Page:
In general, workforce program specialists assist in the development, execution and evaluation of employment programs and policies. They’re essentially training and development professionals who work for government agencies to help unemployed workers gain the skills necessary to secure new jobs. They also assess clients to identify any barriers that may be getting in the way of full-time employment and recommend the best options for training based on the client’s current skills set.
Training and Development Pay
According to the U.S. Bureau of Labor Statistics, the average national salary for training and development specialists was $59,560 in 2012. This was an increase of nearly 2 percent from the previous year, when the average salary was $58,540. For those working at government agencies, as would be the case for workforce program specialists, the average salary was closer to $54,070 a year. The job seeker’s site Indeed provides a similar figure, estimating the average salary at $52,000 a year.
A Change of Scenery
Getting a job as a workforce program specialist in New York can improve earnings by as much as 21 percent. As of 2013, salaries averaged at $65,000 a year in this locale. Salaries were also higher in Massachusetts, where workforce program specialists brought home $62,000 a year, according to Indeed. Salaries in Washington were right on par with the national average, coming in at $52,000 a year. In Minnesota, however, workforce program specialists earned just $46,000 a year.
Managerial Roles Improve Earnings
Taking a managerial position in training and development at virtually any employer can almost double your salary. According to the BLS, the national average salary for training and development managers was $103,810 in 2012. Those working for government agencies earned roughly 20 percent less, bringing home closer to $83,530 a year.
Promising Future for Specialists
Future prospects are much more promising for training and development specialist than for those in managerial roles. Through 2020, specialists should see a job growth of 15 percent, according to the BLS. Managers, on the other hand, should see a growth of 11 percent -- slightly slower than the national average of 14 percent. Expect the greatest opportunities for specialists with a degree in training and development, human resources, computer science or education, adds the BLS.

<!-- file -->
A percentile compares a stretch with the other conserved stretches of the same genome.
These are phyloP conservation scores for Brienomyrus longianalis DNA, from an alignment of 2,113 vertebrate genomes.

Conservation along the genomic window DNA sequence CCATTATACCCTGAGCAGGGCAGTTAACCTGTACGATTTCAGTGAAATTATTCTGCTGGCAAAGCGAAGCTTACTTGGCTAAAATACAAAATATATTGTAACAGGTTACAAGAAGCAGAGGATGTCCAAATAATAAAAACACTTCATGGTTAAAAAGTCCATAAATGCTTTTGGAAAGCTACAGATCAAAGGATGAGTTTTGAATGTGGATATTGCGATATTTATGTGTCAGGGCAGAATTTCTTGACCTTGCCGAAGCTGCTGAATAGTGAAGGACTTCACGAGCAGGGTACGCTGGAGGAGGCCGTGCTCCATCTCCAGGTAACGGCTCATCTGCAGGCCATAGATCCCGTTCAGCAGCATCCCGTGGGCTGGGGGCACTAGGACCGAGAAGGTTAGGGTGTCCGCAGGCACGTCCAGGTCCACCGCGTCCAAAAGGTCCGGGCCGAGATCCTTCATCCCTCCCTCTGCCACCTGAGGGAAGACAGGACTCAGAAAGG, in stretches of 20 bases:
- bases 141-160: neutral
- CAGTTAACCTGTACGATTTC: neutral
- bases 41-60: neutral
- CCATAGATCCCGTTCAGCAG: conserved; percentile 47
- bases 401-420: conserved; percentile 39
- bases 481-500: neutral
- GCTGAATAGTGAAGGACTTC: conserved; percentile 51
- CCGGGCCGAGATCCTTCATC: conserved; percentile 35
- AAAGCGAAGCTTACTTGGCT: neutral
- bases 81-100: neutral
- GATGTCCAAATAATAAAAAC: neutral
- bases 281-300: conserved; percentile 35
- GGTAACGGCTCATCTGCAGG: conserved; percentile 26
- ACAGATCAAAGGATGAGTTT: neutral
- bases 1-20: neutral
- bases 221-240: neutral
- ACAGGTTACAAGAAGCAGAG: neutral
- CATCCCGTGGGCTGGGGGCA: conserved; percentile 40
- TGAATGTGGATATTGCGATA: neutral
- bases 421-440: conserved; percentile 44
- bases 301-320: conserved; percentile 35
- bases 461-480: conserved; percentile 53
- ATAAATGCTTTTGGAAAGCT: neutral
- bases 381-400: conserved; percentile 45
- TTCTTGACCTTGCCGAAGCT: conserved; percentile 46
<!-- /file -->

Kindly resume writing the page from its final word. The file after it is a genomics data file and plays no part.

- U.S. Bureau of Labor Statistics: Training and Development Specialists
- U.S. Bureau of Labor Statistics: Occupational Employment and Wages, May 2012 – Training and Development Specialists
- U.S. Bureau of Labor Statistics: Occupational Employment and Wages, May 2011 – Training and Development Specialists
- Indeed: Workforce Program Specialist Salary
- Indeed: Workforce Program Specialist Salary in New York
- Indeed: Workforce Program Specialist Salary in Massachusetts
- Indeed: Workforce Program Specialist Salary in Washington
- Indeed: Workforce Program Specialist Salary in Minnesota
- U.S. Bureau of Labor Statistics: Training and Development Managers
- U.S. Bureau of Labor Statistics: Occupational Employment and Wages, May 2012 – Training and Development Managers
Based in Minneapolis, Minn., Dana Severson has been writing marketing materials for small-to-mid-sized businesses since 2005. Prior to this, Severson worked as a manager of business development for a marketing company, developing targeted marketing campaigns for Big G, Betty Crocker and Pillsbury, among others.